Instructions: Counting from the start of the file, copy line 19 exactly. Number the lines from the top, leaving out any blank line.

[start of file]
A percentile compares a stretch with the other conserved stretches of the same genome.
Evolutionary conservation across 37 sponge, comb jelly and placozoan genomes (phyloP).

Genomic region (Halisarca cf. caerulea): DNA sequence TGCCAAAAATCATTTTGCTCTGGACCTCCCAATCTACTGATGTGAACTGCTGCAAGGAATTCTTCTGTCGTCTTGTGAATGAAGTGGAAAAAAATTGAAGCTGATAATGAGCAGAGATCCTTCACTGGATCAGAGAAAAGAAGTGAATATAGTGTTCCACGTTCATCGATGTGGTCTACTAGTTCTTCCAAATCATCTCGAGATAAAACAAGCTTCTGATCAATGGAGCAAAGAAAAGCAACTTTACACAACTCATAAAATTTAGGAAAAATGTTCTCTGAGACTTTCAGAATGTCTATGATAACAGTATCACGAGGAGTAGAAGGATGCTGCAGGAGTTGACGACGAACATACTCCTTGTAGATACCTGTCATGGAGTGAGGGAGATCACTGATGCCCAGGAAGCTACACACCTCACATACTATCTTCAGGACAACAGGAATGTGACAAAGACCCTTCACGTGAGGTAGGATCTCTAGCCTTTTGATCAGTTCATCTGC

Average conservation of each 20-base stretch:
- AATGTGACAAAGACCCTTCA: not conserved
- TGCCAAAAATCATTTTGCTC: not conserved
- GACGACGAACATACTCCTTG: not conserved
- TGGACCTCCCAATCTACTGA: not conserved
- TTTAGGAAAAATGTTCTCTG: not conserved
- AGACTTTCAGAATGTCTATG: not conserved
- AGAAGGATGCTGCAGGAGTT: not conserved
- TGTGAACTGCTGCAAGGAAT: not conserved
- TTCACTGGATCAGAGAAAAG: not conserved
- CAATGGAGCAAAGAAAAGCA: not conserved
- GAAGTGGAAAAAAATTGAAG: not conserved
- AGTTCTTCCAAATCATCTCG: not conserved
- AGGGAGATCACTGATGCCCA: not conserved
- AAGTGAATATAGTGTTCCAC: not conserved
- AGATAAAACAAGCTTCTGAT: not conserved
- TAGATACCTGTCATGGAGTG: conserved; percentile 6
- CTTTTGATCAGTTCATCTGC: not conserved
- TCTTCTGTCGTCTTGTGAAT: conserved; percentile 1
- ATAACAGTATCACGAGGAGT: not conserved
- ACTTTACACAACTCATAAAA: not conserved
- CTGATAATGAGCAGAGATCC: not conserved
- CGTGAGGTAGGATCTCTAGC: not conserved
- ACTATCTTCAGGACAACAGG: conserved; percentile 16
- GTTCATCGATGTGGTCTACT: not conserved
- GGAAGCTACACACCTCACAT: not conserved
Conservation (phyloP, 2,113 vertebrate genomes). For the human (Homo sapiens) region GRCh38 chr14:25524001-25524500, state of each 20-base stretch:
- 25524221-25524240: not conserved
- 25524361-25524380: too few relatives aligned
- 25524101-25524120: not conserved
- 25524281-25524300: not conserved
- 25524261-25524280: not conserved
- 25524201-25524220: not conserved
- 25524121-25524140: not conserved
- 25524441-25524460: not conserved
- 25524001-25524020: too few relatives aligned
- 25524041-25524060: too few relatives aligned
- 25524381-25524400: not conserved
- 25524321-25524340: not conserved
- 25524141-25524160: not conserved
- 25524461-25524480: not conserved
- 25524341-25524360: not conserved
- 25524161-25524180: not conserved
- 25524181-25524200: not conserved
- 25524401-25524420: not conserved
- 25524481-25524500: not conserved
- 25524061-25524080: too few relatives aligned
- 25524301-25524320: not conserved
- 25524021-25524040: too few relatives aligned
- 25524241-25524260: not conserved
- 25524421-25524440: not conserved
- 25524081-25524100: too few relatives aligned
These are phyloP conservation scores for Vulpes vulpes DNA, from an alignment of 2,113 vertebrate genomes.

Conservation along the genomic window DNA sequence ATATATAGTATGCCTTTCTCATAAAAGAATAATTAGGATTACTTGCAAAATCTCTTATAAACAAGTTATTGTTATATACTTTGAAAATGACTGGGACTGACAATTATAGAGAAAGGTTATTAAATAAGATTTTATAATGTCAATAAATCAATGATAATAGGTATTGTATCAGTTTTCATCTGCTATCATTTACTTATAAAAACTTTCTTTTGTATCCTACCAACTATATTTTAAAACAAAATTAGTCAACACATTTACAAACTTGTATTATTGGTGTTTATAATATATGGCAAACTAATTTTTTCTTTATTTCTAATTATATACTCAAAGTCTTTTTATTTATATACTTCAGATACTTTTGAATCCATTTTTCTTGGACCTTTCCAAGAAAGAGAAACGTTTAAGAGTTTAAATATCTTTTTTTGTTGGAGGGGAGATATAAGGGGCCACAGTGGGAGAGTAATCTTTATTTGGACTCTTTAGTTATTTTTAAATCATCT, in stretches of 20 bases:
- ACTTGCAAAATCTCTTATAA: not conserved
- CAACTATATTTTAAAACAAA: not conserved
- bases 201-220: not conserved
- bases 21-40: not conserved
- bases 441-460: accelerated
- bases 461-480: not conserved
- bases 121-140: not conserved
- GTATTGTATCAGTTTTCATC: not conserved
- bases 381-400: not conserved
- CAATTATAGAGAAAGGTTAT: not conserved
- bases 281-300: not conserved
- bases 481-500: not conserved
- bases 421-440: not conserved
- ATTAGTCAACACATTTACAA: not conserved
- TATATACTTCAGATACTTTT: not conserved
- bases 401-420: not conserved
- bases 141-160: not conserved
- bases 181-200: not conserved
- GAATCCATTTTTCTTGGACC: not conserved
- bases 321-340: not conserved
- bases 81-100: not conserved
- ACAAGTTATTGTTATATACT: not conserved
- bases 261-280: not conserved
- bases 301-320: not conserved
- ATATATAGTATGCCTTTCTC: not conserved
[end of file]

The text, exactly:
- AGATAAAACAAGCTTCTGAT: not conserved